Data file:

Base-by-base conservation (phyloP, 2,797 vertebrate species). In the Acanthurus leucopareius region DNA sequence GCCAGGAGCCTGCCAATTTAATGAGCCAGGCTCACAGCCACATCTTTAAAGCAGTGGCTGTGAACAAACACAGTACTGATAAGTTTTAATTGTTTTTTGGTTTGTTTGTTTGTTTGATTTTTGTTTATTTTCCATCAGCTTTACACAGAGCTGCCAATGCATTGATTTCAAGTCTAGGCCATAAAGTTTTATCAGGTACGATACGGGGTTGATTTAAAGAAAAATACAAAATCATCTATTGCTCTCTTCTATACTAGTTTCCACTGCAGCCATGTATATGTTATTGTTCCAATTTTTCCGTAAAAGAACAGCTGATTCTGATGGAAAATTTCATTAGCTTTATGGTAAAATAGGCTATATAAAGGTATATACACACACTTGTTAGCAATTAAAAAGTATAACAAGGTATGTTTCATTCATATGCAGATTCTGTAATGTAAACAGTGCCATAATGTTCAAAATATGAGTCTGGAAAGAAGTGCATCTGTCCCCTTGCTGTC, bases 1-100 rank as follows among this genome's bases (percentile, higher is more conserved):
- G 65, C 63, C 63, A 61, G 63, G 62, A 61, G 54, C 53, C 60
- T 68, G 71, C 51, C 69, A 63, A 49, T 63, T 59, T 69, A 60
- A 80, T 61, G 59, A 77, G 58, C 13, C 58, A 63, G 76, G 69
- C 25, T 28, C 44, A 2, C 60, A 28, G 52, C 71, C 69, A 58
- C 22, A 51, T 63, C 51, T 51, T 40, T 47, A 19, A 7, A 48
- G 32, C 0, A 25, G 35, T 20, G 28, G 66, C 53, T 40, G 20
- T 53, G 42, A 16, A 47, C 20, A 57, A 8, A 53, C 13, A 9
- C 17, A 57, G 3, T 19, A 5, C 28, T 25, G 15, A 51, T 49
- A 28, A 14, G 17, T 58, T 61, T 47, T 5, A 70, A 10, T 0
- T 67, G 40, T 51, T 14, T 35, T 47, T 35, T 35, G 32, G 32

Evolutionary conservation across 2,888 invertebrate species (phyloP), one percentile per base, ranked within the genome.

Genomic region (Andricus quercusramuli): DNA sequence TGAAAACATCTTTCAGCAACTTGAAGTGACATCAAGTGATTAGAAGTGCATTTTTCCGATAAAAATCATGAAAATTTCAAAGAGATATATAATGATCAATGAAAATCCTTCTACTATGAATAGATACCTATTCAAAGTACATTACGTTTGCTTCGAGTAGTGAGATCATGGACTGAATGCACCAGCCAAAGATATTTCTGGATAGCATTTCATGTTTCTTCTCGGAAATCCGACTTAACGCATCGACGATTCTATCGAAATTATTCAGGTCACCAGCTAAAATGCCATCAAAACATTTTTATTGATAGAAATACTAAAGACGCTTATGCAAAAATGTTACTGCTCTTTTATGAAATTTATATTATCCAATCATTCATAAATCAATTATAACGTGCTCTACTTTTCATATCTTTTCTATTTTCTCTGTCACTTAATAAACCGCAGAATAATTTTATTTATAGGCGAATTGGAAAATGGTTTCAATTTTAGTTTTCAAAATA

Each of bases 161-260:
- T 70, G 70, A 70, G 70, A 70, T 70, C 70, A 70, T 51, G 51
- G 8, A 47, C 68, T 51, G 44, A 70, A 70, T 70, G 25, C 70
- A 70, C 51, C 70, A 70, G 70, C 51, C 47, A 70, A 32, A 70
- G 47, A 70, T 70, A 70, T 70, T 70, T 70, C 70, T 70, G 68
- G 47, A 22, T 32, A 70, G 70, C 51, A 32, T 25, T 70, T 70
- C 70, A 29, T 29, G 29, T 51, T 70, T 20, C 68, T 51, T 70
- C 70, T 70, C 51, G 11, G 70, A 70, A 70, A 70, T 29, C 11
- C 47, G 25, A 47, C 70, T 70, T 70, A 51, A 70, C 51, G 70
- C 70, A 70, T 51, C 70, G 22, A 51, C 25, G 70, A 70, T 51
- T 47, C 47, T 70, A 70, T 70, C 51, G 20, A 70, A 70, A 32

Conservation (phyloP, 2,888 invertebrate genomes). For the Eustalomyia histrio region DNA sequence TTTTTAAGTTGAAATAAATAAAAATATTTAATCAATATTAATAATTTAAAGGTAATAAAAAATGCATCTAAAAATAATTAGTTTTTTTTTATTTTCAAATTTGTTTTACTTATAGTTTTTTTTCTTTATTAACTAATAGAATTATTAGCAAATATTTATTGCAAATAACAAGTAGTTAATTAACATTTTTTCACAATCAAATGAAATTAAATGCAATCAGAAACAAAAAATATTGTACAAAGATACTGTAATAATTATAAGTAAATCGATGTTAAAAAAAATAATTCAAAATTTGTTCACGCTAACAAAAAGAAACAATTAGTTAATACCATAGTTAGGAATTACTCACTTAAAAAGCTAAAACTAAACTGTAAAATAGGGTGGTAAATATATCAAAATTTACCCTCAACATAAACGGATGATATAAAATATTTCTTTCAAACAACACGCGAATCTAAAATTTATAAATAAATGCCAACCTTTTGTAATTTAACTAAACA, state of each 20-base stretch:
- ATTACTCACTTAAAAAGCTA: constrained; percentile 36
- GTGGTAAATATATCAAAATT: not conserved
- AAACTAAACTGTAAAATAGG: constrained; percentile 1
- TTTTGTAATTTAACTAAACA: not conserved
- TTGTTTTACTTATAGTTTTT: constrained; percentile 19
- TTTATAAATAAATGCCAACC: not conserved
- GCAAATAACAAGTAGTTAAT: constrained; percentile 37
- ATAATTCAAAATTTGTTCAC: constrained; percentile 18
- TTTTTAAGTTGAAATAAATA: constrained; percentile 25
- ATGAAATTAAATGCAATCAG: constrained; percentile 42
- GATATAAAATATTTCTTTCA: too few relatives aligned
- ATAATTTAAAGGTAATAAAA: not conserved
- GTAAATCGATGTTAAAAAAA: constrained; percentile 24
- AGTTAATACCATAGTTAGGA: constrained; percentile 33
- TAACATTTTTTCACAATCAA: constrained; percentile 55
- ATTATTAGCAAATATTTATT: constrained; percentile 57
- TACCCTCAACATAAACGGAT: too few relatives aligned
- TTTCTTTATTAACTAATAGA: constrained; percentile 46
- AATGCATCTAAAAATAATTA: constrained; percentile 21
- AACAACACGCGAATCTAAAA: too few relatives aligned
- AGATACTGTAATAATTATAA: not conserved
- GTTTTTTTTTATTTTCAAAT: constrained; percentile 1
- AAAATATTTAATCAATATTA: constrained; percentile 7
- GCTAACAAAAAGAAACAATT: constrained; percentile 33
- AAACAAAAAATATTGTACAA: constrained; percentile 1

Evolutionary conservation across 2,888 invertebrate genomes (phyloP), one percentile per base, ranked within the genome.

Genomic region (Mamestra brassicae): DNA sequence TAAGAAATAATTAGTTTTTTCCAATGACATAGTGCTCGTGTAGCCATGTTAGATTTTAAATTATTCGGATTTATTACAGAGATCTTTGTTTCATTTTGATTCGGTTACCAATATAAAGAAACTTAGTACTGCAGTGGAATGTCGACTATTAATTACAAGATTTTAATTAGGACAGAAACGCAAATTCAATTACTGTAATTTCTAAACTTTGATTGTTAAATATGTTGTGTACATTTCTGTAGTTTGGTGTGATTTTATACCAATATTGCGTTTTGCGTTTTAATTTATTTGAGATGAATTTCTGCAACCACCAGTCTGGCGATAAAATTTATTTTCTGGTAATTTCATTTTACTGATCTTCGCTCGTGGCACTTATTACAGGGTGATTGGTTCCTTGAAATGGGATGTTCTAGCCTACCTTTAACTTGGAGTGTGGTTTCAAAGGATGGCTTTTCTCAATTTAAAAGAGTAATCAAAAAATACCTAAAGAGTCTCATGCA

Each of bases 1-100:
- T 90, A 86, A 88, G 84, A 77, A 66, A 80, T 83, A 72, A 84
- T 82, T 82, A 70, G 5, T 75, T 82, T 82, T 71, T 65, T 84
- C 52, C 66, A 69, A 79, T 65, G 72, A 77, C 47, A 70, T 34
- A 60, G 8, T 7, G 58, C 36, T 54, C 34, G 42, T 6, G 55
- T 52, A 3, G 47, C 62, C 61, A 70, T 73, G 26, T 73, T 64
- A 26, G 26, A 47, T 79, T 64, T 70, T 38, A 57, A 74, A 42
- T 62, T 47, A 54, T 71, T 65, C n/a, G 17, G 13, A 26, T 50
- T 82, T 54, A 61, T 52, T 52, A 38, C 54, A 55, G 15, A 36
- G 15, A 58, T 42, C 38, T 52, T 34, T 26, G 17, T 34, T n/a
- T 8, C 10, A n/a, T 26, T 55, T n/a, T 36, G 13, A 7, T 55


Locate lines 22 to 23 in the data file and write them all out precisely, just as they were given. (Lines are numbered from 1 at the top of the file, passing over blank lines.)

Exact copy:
- C 47, G 25, A 47, C 70, T 70, T 70, A 51, A 70, C 51, G 70
- C 70, A 70, T 51, C 70, G 22, A 51, C 25, G 70, A 70, T 51